So, for those of you who are unaware (although if you’ve read many of my posts or explored the other pages on my site, you should know this), I provide teaching resources on a site called Teachers Pay Teachers. Okay, to start with, this post is NOT simply a promo for my store (but of course, if you would like, you can always go check it out!). Instead, I wanted to share my experiences from the very first Teachers Pay Teachers premium seller’s conference: Supercharge Seller Success, along with some changes you will hopefully see in my blog as a result. When the conference was first announced months ago, I wasn’t sold – pardon the pun – on attending. I felt like my store was doing pretty well. I thought I was doing enough things right that I didn’t want to spend the money on the registration, the hotel, and the airfare. Thankfully, my husband convinced me to go to the conference. Up until the keynote speaker the morning of the conference, I still had reservations about whether or not I should be there. Once I got five minutes into my first session, though, I knew I’d done the right thing by listening to my husband (listening to him is usually the right thing, anyway…).
I was looking for tips to increase traffic to my site and, of course, boost sales. The mantra during all of the sessions I attended was universal and clear: provide value. I’ve been trying to do that through this blog, but I fear I’ve been doing a rather poor job of it. Thankfully, I’ve gotten so many new strategies that you should be able to tell a difference right away – as in, this post.
The skinny on TpT
If you are an educator, or know someone who is, and you have not visited the Teachers Pay Teachers site, you are missing out on a huge resource. The site has tools for teachers pre K – 12th grade, adult education, and even homeschooling. There are resources for every subject area imaginable, from English, Math, Science, and Social Studies staples to the lesser-highlighted classroom management, foreign language, and even resources for educators outside the US. Here are the most popular stores for some common levels:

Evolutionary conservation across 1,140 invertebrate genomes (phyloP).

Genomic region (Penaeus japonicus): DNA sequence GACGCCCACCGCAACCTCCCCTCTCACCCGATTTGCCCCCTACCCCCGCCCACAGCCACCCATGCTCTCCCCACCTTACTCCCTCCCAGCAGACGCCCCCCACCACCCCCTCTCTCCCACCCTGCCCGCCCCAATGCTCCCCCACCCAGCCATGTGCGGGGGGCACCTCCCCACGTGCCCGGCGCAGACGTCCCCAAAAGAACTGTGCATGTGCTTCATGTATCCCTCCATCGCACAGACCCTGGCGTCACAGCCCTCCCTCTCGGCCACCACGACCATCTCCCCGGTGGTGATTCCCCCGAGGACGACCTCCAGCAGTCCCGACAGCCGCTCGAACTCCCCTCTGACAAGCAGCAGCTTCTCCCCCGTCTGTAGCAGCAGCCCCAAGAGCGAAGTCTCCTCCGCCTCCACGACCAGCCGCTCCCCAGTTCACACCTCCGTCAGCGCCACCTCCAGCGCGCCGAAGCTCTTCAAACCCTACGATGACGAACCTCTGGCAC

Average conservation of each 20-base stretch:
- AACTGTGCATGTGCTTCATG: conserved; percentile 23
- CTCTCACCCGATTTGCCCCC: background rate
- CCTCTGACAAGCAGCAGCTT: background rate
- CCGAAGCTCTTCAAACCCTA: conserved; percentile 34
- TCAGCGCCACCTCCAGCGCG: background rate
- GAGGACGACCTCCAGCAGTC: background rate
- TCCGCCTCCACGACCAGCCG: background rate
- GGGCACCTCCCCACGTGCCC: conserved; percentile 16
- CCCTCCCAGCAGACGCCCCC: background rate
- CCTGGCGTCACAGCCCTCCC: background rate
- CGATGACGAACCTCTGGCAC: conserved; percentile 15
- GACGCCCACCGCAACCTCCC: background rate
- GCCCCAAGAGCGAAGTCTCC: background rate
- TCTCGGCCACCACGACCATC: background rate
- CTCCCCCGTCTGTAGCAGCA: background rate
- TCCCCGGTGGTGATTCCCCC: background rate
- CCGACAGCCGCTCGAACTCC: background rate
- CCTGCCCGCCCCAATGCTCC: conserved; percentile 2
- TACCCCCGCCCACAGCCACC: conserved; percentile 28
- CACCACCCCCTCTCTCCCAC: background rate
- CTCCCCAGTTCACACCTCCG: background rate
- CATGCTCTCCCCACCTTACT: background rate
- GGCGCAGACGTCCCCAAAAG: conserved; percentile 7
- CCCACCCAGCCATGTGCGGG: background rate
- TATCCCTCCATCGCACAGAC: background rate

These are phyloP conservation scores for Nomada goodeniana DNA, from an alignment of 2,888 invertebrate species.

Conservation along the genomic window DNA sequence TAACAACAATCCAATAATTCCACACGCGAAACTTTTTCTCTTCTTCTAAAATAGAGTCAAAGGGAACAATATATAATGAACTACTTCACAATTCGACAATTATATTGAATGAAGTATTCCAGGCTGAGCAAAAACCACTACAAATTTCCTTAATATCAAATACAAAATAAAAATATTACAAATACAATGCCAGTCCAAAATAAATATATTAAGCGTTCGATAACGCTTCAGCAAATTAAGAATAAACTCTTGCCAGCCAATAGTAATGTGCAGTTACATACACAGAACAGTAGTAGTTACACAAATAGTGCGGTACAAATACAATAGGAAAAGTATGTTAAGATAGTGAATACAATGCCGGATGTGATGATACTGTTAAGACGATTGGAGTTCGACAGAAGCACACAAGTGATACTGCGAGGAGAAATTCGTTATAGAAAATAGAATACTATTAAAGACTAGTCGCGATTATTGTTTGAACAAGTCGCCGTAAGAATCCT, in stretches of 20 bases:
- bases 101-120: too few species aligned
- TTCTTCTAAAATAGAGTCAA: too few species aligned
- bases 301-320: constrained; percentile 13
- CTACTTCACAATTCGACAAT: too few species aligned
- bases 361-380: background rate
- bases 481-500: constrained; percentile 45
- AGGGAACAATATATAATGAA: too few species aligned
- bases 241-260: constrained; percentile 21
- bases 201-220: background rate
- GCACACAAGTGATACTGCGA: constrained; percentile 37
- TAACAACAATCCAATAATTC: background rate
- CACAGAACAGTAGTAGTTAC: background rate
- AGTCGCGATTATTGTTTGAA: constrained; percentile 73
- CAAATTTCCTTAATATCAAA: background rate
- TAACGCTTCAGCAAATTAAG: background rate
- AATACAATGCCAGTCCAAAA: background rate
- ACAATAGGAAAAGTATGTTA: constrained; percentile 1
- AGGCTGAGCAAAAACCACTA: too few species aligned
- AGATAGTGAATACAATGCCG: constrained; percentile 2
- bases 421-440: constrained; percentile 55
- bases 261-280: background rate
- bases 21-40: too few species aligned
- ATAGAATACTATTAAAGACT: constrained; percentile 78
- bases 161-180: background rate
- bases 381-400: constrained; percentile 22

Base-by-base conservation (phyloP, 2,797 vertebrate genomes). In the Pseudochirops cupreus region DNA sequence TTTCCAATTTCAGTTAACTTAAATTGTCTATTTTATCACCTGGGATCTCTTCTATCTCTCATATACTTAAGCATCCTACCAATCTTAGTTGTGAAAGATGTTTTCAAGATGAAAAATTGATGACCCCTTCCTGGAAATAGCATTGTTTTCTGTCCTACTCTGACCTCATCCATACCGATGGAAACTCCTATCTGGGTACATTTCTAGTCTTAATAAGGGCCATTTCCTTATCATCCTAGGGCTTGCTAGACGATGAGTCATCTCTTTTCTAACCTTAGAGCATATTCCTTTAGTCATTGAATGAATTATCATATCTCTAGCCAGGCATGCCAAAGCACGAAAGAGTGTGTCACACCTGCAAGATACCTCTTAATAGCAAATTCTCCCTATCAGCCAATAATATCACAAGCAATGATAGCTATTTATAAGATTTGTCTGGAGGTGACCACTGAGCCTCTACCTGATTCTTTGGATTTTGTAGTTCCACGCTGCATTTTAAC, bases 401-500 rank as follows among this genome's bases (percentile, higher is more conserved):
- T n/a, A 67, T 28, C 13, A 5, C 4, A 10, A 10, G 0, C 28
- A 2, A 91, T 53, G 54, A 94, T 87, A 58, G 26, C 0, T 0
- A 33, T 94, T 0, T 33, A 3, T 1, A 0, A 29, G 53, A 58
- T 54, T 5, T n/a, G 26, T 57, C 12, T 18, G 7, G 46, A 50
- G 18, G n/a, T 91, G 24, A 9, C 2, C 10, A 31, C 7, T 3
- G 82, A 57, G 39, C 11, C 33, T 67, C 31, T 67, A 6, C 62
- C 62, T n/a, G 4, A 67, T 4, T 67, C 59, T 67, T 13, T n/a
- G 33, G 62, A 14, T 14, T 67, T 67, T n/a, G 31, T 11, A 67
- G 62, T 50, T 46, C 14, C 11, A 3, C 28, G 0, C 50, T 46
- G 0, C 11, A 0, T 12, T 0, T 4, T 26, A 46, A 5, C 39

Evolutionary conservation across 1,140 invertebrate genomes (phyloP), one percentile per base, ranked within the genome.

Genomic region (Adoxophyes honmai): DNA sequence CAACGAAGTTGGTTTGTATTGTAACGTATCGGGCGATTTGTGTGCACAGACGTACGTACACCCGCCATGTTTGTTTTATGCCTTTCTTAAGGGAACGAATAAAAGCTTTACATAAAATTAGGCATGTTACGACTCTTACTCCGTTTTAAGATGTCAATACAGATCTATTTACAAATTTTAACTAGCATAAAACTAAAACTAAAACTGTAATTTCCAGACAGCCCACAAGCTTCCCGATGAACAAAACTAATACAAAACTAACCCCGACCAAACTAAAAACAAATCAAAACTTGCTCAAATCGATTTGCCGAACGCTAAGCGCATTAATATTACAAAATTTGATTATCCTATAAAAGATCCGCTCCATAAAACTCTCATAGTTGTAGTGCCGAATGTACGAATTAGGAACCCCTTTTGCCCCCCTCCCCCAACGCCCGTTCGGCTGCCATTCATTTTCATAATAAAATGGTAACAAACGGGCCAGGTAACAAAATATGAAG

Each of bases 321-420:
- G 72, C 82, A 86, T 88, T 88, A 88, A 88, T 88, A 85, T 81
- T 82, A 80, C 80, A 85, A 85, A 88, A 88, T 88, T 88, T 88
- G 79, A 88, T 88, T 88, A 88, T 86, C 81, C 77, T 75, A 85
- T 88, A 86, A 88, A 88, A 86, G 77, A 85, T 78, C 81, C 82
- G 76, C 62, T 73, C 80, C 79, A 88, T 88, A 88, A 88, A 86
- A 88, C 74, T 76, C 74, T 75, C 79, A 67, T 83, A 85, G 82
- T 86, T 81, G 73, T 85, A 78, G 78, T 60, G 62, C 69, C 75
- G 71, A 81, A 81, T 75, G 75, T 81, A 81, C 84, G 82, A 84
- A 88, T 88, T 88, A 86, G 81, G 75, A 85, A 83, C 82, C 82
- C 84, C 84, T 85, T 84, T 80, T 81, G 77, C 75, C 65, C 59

Additionally, here are some great free products for different subject areas:
If you are an educator, you should be using TpT as both a buyer and a seller. No teacher salary is ever sufficient, and this is a great way to celebrate your creativity and touch the lives of countless more students than you ever could just through your own classroom.
But who would buy my stuff? That is the question I first asked when I started thinking about TpT. I was convinced no one would really buy these resources, because they would simply make them themselves if they really wanted them. What I came to realize, however, is that there are so many teachers who simply do not have the time or resources to make the materials they need, and so spending a few dollars to get something quickly that is high quality is worth it. Trust me; if your material works in your own classroom, it will sell on TpT.
I will be trying to get some guest bloggers lined up for my posts as well, since there are so many other educators who have even more experience and wisdom than I do. I will also be changing the way I utilize my Facebook page, so if you haven’t gone over there to like me, now would be a good time to do so.
I’m certainly glad I went to the conference in Vegas, and I hope all my readers and followers notice the benefits and changes as well. If you are interested in being a guest blogger, please contact me.